With the new 520 bridge already doing its floaty thing on Lake Washington, the Seattle Design Commission Monday will present its recommendations for the “rest of the west” portions of the expansion and reinvention of the state route connecting the Eastside and I-5 via Montlake. The full WSDOT menu of planned Seattle-side projects is here:
A morning Seattle City Council briefing will focus on the recommendations with time for public comment before the afternoon full council session. While the Council won’t be voting on legislation or resolutions related to the “rest of the west” plan Monday, the discussion should help set the course for the city’s input on the Seattle-side, $1.64 billion component of the multi-year 520 replacement project.
Much of the Design Commission’s muscle is focused on the design of a planned Montlake lid and the body’s push for “smarter lid” design principles: Continue reading
As a $1.64 billion plan takes shape to completely transform State Route 520’s pass through their neighborhood, some Montlake neighbors are most worried about the neighborhood’s longtime market.
A representative from the City of Seattle Office of Planning and Community Development sounded the alarm in an email to neighbors before Tuesday’s meeting:
This is an important late breaking development. WSDOT is proposing to acquire and potentially demolish the Montlake Market. If this is a concern, please let WSDOT know at tonight’s open house (4:30-7pm, St Demetrious). If you can’t make the meeting you can make comments on the online version of the open house here http://sr520.participate.online until July 8.
Tuesday night, WSDOT officials were at Montlake’s St. Demetrios Hall to present the plans for the next phase in replacing 520 as part of $4.65 billion in projects that have already created the longest floating bridge in the world.
Wednesday, a WSDOT representative told CHS that the agency is preparing a statement on the planned acquisition and said it is in talks with the property owner. According to the rep, the property that is home to the market and the service station just off the 520 combined offramp and onramp on Montlake Blvd has been identified by planners as likely to be impacted by the new 520 design and what will be a changing grade around the onramp. “It actually has a bigger impact on property than we had earlier thought,” the representative said. “As you get further into design, you learn things.”
UPDATE 7:05 PM: In an update on the project, WSDOT detailed its reasons for needing to acquire the property:
- WSDOT needs the property to build some of the project’s planned improvements, such as retaining walls and fill, sidewalks, connections to shared-use trails, and utility relocations and modifications. We also will use the property for construction staging and traffic shifts.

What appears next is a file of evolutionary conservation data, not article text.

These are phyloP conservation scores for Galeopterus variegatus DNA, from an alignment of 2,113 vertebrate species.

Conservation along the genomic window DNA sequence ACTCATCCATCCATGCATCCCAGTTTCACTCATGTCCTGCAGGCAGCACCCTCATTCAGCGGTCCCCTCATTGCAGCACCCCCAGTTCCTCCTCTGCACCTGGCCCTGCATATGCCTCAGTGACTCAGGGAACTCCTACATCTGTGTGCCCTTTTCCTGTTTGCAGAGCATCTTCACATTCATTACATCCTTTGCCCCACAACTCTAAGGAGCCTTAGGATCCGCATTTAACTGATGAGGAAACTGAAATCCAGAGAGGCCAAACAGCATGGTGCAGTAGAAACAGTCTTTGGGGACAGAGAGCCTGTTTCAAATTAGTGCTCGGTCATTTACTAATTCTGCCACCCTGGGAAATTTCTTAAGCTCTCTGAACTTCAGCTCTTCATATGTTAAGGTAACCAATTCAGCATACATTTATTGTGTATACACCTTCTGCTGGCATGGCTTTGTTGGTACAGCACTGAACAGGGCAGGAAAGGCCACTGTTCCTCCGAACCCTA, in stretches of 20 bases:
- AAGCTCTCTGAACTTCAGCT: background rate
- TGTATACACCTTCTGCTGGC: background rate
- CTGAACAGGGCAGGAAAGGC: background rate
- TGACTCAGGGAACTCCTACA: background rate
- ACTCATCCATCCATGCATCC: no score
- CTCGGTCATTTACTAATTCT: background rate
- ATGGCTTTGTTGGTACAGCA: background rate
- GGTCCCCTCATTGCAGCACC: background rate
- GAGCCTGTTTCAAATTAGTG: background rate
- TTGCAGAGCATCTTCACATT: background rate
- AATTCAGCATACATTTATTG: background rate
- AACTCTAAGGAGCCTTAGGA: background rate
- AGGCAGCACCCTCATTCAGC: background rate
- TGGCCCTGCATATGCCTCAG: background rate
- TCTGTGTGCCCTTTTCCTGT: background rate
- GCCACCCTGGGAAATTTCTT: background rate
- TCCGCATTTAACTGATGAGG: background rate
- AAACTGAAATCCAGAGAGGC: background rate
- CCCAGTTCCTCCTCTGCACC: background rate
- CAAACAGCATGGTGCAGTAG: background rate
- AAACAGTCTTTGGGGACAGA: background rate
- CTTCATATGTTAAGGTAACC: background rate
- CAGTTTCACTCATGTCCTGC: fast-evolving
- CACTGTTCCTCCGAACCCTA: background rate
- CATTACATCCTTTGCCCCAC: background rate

- We determined in the 2011 environmental impact statement that we’d have to close three of the four driveway accesses into the gas station. The gas station and market are business tenants on the property. The change in driveway access will affect the operations of both tenants.
- We are in discussions with the property owner regarding WSDOT’s purchase of the site and the operations of the businesses.
“We know these businesses are important to many people in the Montlake area. We’ll keep the community updated as this process unfolds,” the update reads.
WSDOT also provided an update on the project’s timeline, below. The final phase involving a planned second Montlake bridge is currently slated to be completed around 2027.
Olive at the I-5 onramp *AFTER* a previous round of pedestrian improvements. Probably some more work to do, no? (Image: WSDOT)
Earlier in May, CHS shared details of 15 projects that could make Central Seattle streets and sidewalks safer. Each of the 15 probably could. But only five of them will — or will have a chance to thanks to the East District Neighborhood Council and the Neighborhood Street Fund. Below are the five proposals that were recommended by the council and will now be passed through SDOT’s “high level design & cost estimate” vetting process. Once that feasibility analysis is complete in September, the council can rank the five finalists and pass them back to SDOT for possible implementation. There are apparently no guarantees in the world of NSF projects. “There is NO guarantee they will pick any of our ranked projects – they have their own process separate from our own,” an email announcing the East District finalists reads. Continue reading